Insights from the Digital Agri Hub e-conversations
Digital Agri Hub organises a series of e-conversations on various topics related to digitalisation in agriculture. They aimed to lead to a more objective, prudent, and realistic attitude on how to approach and present digitalization for small-scale producers in low- and middle-income countries. They have opened new avenues for solving issues that were at the basis of such stereotypes.
A new, 2nd series of e-conversations on D4Ag interest topics started 26 June 2023, with the following outcomes so far:
Assessment of Smart Farming Solutions for Smallholders in Low- and Middle-Income Countries
Smart farming solutions can play an important role in helping smallholder farmers in low- and middle-income countries (LMICs) increase their productivity and resilience to disaster by opening access to assets and mechanisation, optimising the use of inputs, labour and natural resources and reducing crop and animal losses and waste.
This report explores the emergence of smart farming solutions in LMICs and identifies opportunities to scale these solutions. It provides supply-side solution providers, such as agritech innovators and mobile operators, as well as the investors and donors that support them, with insights into the smart farming opportunities in LMICs.
Reaching and Empowering Women with Digital Solutions in the Agricultural Last Mile
This insights document focuses on the role of women in digitised value chains in agriculture. The study, conducted by GSMA with contributions from Digtal Agri Hub partners and D4Ag sector experts, explores current barriers and provides best practices to increase the participation of women. Such best practices cover key pillars of gender inclusive approaches, from gender strategies to foundational interventions that create a gender-inclusive environment and raises the voices of women farmers and systematically applying a gender lens to farmer engagement and product design.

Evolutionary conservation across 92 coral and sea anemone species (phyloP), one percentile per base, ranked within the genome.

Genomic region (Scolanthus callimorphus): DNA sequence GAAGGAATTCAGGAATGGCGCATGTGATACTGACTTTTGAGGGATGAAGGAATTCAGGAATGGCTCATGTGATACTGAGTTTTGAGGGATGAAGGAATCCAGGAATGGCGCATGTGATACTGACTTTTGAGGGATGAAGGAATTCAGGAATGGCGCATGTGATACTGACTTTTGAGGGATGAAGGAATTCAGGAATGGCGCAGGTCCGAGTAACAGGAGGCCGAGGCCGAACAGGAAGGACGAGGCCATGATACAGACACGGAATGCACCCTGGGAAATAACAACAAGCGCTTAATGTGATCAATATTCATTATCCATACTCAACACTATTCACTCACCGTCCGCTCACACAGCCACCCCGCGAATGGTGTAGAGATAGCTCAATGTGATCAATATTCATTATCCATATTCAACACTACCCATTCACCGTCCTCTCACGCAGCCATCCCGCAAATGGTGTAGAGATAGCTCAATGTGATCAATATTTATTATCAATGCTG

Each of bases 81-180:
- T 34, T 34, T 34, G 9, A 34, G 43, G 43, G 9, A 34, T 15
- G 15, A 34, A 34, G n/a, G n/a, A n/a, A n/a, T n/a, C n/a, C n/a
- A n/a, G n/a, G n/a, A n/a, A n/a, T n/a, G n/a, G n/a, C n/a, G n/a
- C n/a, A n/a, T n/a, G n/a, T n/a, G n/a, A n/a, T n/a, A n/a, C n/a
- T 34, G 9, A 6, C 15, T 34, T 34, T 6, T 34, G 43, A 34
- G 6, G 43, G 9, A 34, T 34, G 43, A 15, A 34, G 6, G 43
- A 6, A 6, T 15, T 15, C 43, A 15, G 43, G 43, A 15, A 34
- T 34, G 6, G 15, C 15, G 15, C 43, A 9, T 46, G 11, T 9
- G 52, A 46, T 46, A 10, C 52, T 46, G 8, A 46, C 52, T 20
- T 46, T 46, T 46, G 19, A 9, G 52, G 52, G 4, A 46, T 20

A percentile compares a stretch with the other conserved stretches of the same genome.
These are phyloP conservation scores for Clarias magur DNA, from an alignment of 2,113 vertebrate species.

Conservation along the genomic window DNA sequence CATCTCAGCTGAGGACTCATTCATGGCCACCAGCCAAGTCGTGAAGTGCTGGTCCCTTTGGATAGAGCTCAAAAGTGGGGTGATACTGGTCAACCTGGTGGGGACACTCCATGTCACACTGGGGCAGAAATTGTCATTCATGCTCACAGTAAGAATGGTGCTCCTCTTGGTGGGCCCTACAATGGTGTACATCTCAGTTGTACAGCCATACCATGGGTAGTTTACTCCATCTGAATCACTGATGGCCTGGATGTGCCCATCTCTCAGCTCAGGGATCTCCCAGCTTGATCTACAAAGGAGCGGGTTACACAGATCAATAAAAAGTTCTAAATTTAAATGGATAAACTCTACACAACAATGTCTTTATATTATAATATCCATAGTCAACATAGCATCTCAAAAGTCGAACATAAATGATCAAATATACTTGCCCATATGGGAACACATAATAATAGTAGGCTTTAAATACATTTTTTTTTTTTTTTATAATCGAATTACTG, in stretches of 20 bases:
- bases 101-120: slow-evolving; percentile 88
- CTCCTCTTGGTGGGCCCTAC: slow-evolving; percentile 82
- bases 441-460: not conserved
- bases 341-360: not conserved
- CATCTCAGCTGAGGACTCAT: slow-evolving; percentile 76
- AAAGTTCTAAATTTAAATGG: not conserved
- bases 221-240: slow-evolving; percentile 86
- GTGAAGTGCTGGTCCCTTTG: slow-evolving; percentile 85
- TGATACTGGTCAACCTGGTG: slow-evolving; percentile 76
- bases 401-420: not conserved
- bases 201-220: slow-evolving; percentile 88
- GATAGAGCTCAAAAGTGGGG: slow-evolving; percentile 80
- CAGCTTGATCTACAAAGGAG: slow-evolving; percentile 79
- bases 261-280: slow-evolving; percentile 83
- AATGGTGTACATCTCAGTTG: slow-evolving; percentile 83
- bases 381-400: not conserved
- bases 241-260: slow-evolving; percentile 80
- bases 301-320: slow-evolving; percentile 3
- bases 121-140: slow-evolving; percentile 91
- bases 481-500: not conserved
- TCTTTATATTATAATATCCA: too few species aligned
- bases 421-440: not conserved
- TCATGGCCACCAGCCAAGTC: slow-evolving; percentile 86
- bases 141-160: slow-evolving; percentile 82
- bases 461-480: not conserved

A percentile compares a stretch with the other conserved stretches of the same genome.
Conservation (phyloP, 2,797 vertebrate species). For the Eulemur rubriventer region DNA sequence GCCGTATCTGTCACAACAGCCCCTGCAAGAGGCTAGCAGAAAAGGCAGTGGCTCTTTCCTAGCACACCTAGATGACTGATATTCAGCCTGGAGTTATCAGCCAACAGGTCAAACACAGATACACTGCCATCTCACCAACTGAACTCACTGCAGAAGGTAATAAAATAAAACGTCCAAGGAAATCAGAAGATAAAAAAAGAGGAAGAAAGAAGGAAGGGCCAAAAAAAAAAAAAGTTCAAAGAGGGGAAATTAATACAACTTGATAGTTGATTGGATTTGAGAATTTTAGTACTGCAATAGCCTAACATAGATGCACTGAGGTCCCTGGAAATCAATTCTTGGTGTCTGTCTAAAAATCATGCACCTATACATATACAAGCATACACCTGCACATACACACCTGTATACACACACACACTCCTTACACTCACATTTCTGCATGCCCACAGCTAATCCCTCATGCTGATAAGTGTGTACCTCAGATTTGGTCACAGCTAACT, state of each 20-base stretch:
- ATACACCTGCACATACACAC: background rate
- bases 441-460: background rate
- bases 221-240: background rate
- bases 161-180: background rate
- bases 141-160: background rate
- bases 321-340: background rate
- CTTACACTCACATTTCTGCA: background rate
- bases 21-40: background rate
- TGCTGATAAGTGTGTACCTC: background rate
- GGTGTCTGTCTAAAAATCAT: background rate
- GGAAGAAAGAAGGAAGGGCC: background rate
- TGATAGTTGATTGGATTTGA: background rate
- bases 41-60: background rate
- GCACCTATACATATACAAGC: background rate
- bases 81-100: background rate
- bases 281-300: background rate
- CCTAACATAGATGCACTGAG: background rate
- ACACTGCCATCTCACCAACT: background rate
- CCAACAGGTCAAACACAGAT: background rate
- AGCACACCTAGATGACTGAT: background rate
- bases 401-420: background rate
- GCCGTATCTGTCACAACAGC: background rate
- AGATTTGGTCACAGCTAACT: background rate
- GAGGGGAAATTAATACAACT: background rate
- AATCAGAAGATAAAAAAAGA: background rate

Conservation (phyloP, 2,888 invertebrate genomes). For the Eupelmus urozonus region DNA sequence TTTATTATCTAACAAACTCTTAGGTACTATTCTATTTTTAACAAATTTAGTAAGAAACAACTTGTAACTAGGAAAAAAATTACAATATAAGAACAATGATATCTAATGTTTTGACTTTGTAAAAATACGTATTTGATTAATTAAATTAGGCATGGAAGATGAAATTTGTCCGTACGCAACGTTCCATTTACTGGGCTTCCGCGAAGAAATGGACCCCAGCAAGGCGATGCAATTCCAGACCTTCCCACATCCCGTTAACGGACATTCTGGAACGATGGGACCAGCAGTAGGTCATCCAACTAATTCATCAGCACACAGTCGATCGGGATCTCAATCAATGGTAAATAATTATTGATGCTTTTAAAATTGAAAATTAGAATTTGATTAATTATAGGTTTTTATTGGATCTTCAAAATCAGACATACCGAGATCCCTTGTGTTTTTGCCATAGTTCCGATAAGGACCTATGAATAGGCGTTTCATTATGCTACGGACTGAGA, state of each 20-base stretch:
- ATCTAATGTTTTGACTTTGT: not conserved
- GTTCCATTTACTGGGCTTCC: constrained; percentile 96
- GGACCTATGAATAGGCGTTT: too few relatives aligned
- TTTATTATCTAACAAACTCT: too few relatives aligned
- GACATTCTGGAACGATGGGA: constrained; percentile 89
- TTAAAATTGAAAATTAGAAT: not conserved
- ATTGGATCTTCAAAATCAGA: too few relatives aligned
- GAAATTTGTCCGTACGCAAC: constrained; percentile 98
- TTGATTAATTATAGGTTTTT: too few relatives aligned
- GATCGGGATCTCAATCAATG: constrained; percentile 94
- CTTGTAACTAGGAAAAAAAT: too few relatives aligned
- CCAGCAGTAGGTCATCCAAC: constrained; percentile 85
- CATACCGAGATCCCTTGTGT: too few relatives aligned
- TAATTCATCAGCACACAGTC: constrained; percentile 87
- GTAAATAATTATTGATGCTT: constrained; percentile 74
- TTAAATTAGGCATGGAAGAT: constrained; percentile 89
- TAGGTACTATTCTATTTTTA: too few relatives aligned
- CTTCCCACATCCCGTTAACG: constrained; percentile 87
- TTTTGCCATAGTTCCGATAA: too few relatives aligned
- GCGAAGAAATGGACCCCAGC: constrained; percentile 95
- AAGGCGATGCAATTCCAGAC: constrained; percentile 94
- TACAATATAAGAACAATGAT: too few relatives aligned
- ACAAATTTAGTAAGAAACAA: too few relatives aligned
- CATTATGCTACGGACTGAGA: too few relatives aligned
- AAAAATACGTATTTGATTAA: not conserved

Digital Climate Advisory Services in sub-Saharan Africa
This insights brief presents a framework to assess the potential to succesfully develop and scale Digital Climate Advisory Services (DCAS). The framework is intended for solution providers, investors and other actors in the DCAS value chain. It uses a combination of three proxy indicators: the institutional & policy environment, the technical & infrastructure environment and the business environment. From the assessment, different DCAS development pathways can be derived for different actors in the value chain. To illustrate the use of the framework, it has been applied to 10 countries in sub-Saharan Africa. Based on the outcomes of the assessments, suitable pathways can be determined for the examined countries, e.g. a business-to-government approach or public-private partnerships based on different business models.
This case study explores the current state of play of the digitalisation for agriculture sector in India, for the benefit
of agri-enterprises and small-scale producers. Digital agripreneurship holds promise for enabling the transformation of existing businesses through the introduction of digital technologies and innovative enterprises. At the same time, agripreneurs in India encounter difficulties in developing and deploying impactful digital solutions. The study uses the concept of Smart Farming Innovations (SFIs) developed by the Bill & Melinda Gates Foundation. SFIs create interventions for sustainable business models by allowing agri-enterprises to offer digital innovations, scalable platforms and bundled services.
This brief integrates opinions and views of various important players in the sector. It provides an overview of the current landscape of digitalisation in agriculture in India, the position of different stakeholder groups and the role of policy. It highlights among others the opportunities of bundling digital solutions and services to sustain business models and work effectively with small-scale producers and the critical role of farmer producing organisations for market linkages and for reaching small-scale producers.